• Stuart Barker, Since 71

“In the context of the women’s game needing a more sustainable and independently administered long term development, Sunderland was presented as an example of how external factors over which coaches, players and supporters had no control had affected it over the last 22 years.

“Despite consistent on-field performances it had three times been refused what it considered to be deserved promotion by decisions from the FA on either financial grounds or changes to the pyramid league structure. The fluctuating fortunes of the nominally associated men’s team had also affected the closeness of that partnership, the degree of financial support and access to men’s club facilities.

“Whilst the current situation is perhaps the most promising it has been for some time, how long will it last? In the meantime the pathway for local talent has been sequentially broken, 11 players having left (some to gain International honours) as a result of decisions out of the club’s control. This surely highlights a need to appraise the whole future structure of the game.”

  • Ian Todd, Red and White Army

“I thought it was a great experience being asked to present to the Fan-led Review – it was encouraging to see people on the call who share the same beliefs and want to see change.

“In my session I talked about the history of Watford FC Women and how only in the last few years the women’s team have been given access to the same training facilities as the men. I also highlighted how lost sponsorship and lost fans had impacted Watford FC Women over the years and how as a supporters group we were trying to encourage fans back in.

“I also mentioned how players and supporters were starting to interact with each other after games too as we felt that would help increase the fan base for the future.

  • Mark Rose, Watford FC Women’s Supporters Group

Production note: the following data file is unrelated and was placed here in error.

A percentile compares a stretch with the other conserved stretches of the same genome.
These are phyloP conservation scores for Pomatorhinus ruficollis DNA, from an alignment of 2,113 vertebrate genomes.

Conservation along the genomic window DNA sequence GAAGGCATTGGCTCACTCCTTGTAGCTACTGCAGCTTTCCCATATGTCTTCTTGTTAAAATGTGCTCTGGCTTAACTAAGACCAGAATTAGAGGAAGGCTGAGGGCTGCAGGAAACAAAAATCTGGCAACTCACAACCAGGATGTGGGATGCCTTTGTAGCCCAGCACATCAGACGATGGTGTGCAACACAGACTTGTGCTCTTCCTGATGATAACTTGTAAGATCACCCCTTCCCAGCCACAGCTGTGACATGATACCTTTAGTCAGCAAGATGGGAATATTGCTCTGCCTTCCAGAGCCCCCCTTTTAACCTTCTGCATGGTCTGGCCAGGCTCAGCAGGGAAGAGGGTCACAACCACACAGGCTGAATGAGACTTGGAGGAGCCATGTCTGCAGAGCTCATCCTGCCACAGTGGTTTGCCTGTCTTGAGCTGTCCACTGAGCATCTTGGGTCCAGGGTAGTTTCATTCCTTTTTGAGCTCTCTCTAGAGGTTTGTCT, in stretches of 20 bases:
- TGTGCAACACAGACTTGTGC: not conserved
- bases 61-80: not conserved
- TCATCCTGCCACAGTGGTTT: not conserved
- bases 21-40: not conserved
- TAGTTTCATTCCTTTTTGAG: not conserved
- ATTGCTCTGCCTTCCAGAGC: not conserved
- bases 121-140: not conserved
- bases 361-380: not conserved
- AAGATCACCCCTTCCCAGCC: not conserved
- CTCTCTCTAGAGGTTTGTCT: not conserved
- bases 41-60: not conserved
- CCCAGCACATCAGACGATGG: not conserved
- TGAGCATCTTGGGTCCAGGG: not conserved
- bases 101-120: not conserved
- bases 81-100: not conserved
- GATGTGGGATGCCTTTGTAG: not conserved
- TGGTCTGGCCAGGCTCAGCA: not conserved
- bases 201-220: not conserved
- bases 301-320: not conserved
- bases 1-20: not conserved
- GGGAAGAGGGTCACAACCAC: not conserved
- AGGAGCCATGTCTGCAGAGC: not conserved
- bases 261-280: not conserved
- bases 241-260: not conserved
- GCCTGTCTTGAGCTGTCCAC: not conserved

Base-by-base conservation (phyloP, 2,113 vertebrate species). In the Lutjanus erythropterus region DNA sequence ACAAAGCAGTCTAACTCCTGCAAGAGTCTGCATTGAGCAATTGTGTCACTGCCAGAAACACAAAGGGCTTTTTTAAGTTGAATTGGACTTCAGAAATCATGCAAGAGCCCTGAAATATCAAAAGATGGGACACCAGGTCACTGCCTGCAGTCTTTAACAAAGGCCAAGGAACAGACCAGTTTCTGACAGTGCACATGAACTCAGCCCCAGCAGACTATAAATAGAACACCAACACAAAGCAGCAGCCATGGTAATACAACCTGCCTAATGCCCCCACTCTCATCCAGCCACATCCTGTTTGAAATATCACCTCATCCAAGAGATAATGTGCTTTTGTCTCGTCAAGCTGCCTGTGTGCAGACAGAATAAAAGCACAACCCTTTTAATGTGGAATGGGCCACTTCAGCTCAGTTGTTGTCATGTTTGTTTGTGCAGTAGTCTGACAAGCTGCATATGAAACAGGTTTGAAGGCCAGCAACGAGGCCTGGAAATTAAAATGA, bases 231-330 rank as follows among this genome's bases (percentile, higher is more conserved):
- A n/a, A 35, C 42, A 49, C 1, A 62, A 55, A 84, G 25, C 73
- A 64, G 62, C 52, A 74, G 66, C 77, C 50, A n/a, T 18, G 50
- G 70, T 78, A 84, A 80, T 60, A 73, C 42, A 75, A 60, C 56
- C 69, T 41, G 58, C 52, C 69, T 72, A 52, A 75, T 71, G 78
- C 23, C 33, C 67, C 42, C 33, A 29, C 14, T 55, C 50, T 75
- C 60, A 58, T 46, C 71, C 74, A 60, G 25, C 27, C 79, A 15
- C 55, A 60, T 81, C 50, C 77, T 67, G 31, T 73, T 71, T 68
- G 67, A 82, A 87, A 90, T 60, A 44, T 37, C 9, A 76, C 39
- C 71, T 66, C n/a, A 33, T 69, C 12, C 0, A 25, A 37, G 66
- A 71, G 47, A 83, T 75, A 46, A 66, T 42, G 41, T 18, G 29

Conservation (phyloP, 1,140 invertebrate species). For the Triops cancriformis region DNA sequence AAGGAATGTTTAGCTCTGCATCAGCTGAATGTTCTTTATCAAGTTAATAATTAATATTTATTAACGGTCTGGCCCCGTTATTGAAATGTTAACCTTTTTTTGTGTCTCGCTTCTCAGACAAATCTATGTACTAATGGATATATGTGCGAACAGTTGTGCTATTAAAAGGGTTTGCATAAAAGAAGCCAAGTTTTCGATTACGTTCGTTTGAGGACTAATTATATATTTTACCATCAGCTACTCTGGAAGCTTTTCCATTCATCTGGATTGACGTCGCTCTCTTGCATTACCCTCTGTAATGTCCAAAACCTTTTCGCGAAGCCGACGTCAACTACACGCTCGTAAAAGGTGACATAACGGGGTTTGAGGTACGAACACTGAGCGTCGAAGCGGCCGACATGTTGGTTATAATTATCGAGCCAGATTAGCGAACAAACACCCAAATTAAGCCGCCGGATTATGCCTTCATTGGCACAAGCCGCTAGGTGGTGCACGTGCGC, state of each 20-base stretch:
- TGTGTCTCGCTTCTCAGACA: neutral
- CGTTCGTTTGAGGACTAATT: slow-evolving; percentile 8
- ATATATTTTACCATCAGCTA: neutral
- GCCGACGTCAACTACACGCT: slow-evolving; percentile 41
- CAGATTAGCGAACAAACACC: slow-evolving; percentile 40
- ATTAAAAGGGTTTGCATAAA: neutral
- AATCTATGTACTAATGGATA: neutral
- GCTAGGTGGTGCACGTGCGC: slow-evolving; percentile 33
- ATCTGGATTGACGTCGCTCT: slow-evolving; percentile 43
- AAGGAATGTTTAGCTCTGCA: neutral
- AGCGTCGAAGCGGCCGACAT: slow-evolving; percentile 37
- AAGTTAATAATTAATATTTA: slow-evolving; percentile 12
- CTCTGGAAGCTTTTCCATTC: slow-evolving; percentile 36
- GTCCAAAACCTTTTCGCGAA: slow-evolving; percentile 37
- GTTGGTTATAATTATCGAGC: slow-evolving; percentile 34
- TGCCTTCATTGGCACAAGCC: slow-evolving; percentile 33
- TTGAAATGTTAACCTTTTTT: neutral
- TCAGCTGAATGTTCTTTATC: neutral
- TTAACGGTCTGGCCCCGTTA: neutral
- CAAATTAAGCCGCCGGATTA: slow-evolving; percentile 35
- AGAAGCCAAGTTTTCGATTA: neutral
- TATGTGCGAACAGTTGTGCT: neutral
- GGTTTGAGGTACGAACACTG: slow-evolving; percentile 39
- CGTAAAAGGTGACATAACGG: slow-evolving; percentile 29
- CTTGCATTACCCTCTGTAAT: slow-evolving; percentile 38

“Fans and supporter committees have to ensure that we remain the driving force behind the narrative.

“Basics must be set in the foundations from equality, diversity and Inclusion to facilities and communication. We must govern and protect the women’s game

It’s down to the fans as much as it is the clubs.

“We have to ensure, highlighted in big bold letters, that the women’s game must be above all valued.”

  • Jo Bailey, co-chair, Pride of Irons

“We were delighted to be able to put the following points to the Fan-led Review:

  1. Don’t allow the women’s game to make the same mistakes as the men’s game.
  2. Don’t allow huge financial gaps between leagues
  3. Do move money all the way down the pyramid.
  4. Do put measures in place to look after the players physically and mentally at all levels of the game.
  5. Do put in measures to improve facilities for all, staff, players and supporters at all levels of the game.
  6. Do try to get crowds back to where they were 100 years ago before women’s football was banned in this country.
  7. Do put in measures to run the game and the clubs sustainably.”
  • Eric Coleborn, chair, Portsmouth FC Women

How does the fan-led review work?

The FSA’s member supporter organisations has lead dozens of evidence-gathering sessions throughout May and June, at which the advisory panel will listen to their experiences and proposals for improving football governance. An interim report will be made available in July 2021, with the final report published in October 2021. It will cover clubs who compete in the English pyramid system.

The advisory panel will offer specialist advice to the chair of the fan-led review (Tracey Crouch MP) but it will not write the report. In past reviews the involvement of the football authorities gave them a veto on proposals – this review is not structured in that manner. The chair alone will write the report.

  • The panel features the FSA’s chief executive Kevin Miles – see all members here.
  • You can see the panel’s full Terms of Reference here.